“There’s a lot that can be done, we just have to be aware of the challenges,” he said. The dearth of affordable commercial real estate in Boulder is “a bigger problem than anyone really anticipated.”

Jones said city leaders are “really looking forward to what comes of [CU’s] work and figuring out if there is anything the city would want to implement locally.” Within the next year, Boulder City Council could explore “formaliz[ation of] some components of a local affordable program.”

While the current offering of below-market rate space to local businesses is a step in the right direction, it’s far from a silver bullet, experts say. 

Rental rates at 80% of the already quite pricey cost of Boulder storefronts can’t “get [local, small business] on equal footing with a national chain,” Topel said. But, “it’s better than nothing.”

Availability of space in one of Boulder’s premier retail centers is “really perfect for any smaller retail group. And it doesn’t even have to be a retailer. It could be a nonprofit … or a cafe [or] fitness users,” she said. “For anyone who has always wanted to [open up shop in] the Twenty Ninth Street mall, it’s a real opportunity for them to get in at a lower entry rate.”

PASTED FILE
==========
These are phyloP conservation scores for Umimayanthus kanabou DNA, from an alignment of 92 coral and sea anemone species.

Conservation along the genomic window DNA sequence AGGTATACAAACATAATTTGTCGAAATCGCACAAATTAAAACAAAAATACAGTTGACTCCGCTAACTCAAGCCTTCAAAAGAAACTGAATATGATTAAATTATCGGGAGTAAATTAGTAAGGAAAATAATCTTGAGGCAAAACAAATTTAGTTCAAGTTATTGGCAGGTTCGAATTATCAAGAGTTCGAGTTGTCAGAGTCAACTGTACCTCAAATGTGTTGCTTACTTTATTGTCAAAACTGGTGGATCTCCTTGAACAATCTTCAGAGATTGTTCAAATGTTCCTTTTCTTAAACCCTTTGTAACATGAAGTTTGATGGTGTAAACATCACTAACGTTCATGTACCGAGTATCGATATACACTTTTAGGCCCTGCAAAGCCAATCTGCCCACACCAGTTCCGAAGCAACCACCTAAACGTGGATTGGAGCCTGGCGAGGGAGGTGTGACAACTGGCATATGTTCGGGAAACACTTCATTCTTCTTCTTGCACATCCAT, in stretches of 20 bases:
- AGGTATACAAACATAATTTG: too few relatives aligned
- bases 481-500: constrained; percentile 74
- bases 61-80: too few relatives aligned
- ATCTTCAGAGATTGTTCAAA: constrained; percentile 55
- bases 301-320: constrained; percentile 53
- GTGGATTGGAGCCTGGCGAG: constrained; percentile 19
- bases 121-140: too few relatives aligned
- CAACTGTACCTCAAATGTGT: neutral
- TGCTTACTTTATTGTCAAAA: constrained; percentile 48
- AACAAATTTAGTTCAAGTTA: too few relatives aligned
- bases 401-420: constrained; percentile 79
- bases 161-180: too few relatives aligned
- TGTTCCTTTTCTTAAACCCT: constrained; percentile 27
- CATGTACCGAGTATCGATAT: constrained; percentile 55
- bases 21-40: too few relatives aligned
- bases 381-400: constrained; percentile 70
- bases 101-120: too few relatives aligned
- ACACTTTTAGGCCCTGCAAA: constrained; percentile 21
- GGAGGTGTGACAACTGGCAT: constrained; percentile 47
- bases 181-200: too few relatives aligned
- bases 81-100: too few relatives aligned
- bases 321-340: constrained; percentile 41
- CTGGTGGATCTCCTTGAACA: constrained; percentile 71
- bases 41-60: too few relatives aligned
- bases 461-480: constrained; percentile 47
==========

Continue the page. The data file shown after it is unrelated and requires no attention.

The former Macy’s department store in the Twenty Ninth Street shopping district is being transformed into Boulder29, shown in this March 4, 2023 photo. Christopher Wood/BizWest

The opportunity is especially juicy for “a little more experiential, amenity-type users,” Topel said.

Boulder’s below-market rate commercial spaces are becoming available at an interesting point in time for retailers. 

The COVID-19 pandemic may have exposed structural weaknesses in the national office market, but experts say the following economic rebound could challenge the years-long narrative that brick-and-mortar operators are dead. 

“After COVID, people said, ‘We want to go into stores and touch objects,’” Becky Gamble, CEO of the brokerage Dean Callan & Co., told BizWest last month.

Brick-and-mortar locations can also serve as status symbols for some brands.

“It’s not necessarily that stores are crushing it with their sales volume, but there’s intangible value for companies to have a retail presence,” she said, especially in high-profile districts such as Boulder’s Pearl Street Mall or the Twenty Ninth Street shopping district.

It remains to be seen whether the “Twenty Ninth Street mall is the best place to attract local, independent retailers,” Kercheval said. 

But something is better than nothing, and you’ve got to start somewhere.

Source: BizWest